• The chapter concludes that with B4G there is also inevitably “Blockchain for Bad.” There is already critique and failures of DLTs such as the DAO, and more research must be done to identify whether DLTs can provide a more decentralized, egalitarian society, or if they will ultimately be another tool for control and surveillance by organizations and government.

Cullinane, Bernadette, and Randy Wilson. “Transforming the Oil and Gas Industry through Blockchain.” Official Journal of the Australian Institute of Energy News, p 9-10, December 2017.

  • In this article, Cullinane and Wilson explore blockchain’s application in the oil and gas industry “presents a particularly compelling opportunity…due to the high transactional values, associated risks and relentless pressure to reduce costs.”
  • The authors elaborate four areas where blockchain can benefit play a role in transforming the oil and gas industry:
    • Supply chain management
    • Smart contracts
    • Record management
    • Cross-border payments

Da Silva, Filipe M., and Ankita Jaitly. “Blockchain in Natural Resources: Hedging Against Volatile Prices.” Tata Consultancy Services Ltd., 2018.

  • The authors of this white paper assess the readiness of natural resources industries for blockchain technology application, identify areas where blockchain can add value, and outline a strategic plan for its adoption.
  • In particular, they highlight the potential for blockchain in the oil and gas industry to simplify payments, where for example, gas can be delivered directly to consumer homes using a blockchain smart contracting application.

Halford-Thompson, Guy. “Powered by Blockchain: Reinventing Information Management in the Energy Space.” BTL, May 12, 2017.

  • According to Halford-Thompson, “oil and gas companies are exploring blockchain’s promise to revamp inefficient internal processes and achieve significant reductions in operating costs through the automation of record keeping and messaging, the digitization of the supply chain information flow, and the elimination of reconciliation, among many other data management use cases.”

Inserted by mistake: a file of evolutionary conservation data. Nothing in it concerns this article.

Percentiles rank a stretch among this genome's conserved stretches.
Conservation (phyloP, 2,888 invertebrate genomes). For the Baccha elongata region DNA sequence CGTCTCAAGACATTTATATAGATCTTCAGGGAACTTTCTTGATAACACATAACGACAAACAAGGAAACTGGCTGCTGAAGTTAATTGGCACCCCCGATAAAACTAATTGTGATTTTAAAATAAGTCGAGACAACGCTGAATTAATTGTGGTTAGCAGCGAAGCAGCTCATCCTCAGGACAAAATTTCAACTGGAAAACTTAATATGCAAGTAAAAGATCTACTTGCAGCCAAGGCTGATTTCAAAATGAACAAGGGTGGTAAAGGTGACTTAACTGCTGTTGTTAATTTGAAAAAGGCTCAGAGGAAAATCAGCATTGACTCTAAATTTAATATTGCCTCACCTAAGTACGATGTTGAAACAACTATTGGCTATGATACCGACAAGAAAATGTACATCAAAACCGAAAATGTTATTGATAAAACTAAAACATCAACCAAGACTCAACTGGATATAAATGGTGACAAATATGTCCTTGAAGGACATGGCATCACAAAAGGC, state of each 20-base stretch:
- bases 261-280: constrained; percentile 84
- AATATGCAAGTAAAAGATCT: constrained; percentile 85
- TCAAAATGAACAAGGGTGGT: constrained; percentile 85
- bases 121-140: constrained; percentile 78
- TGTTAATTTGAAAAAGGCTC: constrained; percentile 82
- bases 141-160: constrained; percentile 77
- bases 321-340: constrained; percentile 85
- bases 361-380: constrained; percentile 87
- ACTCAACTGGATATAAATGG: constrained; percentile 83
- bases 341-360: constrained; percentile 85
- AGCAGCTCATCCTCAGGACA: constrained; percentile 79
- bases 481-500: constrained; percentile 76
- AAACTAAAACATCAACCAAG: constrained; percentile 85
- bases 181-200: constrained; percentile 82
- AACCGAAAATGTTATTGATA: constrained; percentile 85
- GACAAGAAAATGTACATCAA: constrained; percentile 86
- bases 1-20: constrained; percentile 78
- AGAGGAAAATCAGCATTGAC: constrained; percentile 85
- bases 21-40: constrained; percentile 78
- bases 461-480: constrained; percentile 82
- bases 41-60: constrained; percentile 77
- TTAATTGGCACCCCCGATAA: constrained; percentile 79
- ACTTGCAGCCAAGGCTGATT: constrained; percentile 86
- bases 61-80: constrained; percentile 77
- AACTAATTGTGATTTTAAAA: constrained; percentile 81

• The data reconciliation process, for one, is complex and can require significant time for completion. Blockchain technology could not only remove the need for some steps in the information reconciliation process, but also eliminate the need for reconciliation altogether in some instances.

Blockchain Technologies and the Governance of Extractives

(See also: Selected Readings of Blockchain Technologies and its Potential to Transform Governance)

Koeppen, Mark, David Shrier, and Morgan Bazilian. “Is Blockchain’s Future in Oil and Gas Transformative Or Transient? Deloitte, 2017.

  • In this report, the authors propose four areas that blockchain can improve for the oil and gas industry, which are:
    • Transparency and compliance: Employment of blockchain is predicted to significantly reduce cost related to compliance, since it securely makes information available to all parties involved in the supply chain.
    • Cyber threats and security: The industry faces constant digital security threat and blockchain provides a solution to address this issue.
    • Mid-volume trading/third party impacts: They argue that the “boundaries between asset classes will blur as cash, energy products and other commodities, from industrial components to apples could all become digital assets trading interoperably.”